Thoughts are what trigger emotions, and unless you are being remote controlled by one of your electronic devices, you are in charge of what you think — and therefore, what you feel.
An emotional response to, '“Damn dog is blowing me off again” or “This is humiliating” will be very different from thinking, “How can I better support her understanding of my expectation?” or “I love this dog so much!”
This where the assumption of good intentions leap into the conversation.
Unless you are Miss Polly Perfect, it is much more likely that your dog’s so-called failure to meet your expectations is due to YOU. She wasn’t trained well enough for the conditions, you are being a Hot Freaky Mess, your cues got all stiff and weird in the ring, and so on.
If we assume good intentions of the dog — that she is doing her very best with the information and training we have provided — it is hard to be frustrated and disappointed with said dog.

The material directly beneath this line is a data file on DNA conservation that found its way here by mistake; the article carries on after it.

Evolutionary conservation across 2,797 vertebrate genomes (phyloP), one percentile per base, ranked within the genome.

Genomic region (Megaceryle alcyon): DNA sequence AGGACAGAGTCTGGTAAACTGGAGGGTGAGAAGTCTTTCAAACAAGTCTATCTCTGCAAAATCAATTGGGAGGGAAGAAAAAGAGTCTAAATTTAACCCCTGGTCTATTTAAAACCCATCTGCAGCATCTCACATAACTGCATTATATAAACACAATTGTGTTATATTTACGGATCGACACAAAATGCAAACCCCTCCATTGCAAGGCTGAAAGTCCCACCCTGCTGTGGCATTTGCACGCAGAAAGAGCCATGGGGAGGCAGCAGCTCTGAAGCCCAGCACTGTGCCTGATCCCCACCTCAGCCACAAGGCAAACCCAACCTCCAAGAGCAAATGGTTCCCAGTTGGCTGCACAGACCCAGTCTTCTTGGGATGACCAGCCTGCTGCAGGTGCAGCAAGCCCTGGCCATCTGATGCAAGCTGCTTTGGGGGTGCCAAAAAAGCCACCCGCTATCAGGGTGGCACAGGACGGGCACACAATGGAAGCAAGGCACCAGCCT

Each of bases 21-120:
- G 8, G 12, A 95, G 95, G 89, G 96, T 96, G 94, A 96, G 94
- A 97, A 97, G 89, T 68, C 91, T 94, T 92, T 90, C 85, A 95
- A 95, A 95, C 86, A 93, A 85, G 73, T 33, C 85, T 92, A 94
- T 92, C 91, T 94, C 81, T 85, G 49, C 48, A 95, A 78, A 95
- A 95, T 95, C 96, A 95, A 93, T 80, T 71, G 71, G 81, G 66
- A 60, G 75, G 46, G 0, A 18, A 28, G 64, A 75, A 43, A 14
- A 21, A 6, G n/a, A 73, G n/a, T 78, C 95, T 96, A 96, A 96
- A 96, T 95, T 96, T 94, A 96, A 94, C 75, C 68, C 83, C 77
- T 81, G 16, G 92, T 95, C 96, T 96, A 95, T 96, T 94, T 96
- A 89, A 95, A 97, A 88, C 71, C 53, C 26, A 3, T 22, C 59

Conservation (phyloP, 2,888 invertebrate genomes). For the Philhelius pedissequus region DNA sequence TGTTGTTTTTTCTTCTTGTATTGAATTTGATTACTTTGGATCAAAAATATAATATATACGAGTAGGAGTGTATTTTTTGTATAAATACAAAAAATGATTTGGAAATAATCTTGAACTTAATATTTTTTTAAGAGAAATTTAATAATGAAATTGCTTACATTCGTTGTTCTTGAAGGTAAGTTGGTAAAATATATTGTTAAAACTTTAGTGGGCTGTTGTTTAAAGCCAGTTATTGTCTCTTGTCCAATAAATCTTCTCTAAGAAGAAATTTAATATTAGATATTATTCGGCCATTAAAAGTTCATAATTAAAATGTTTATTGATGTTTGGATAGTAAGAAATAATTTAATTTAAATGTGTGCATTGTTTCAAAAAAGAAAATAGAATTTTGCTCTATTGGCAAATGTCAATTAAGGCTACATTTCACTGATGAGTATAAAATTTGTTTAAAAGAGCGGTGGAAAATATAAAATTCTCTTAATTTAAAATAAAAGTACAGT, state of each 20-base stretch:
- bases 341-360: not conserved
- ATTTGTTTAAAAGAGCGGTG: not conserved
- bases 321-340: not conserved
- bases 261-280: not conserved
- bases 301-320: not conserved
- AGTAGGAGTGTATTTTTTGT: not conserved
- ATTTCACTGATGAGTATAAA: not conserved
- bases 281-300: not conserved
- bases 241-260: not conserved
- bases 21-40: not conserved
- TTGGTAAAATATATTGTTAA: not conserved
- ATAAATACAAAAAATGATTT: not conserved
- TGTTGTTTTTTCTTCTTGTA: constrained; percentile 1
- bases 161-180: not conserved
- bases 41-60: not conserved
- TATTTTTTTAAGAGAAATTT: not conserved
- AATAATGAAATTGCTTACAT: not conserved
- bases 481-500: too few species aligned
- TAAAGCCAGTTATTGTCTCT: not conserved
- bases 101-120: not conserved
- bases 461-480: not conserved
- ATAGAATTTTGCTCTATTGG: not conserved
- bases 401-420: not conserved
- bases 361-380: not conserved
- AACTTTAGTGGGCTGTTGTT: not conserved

However, we must be careful not to transfer the negativity to ourselves. Holding the dog blameless while mentally beating ourselves up for being an imperfect human being keeps the bad vibes in the training relationship.
FYI: An imperfect human being is the only kind there is. Are you a robot?!
You, the imperfect human being, are doing your best. Assume good intentions of yourself — your dog already does.
When we remove all that negativity in our thinking — about the dog and/or ourselves — we transform our training.
I have the ability to manage my thinking — and therefore feelings — around goals and expectations but even more, I have Perspective — and that is the real secret to keeping Life with Dogs infused with joy even when we miss our mark.
Oh Zoey — how I wish I could have one more hour with you.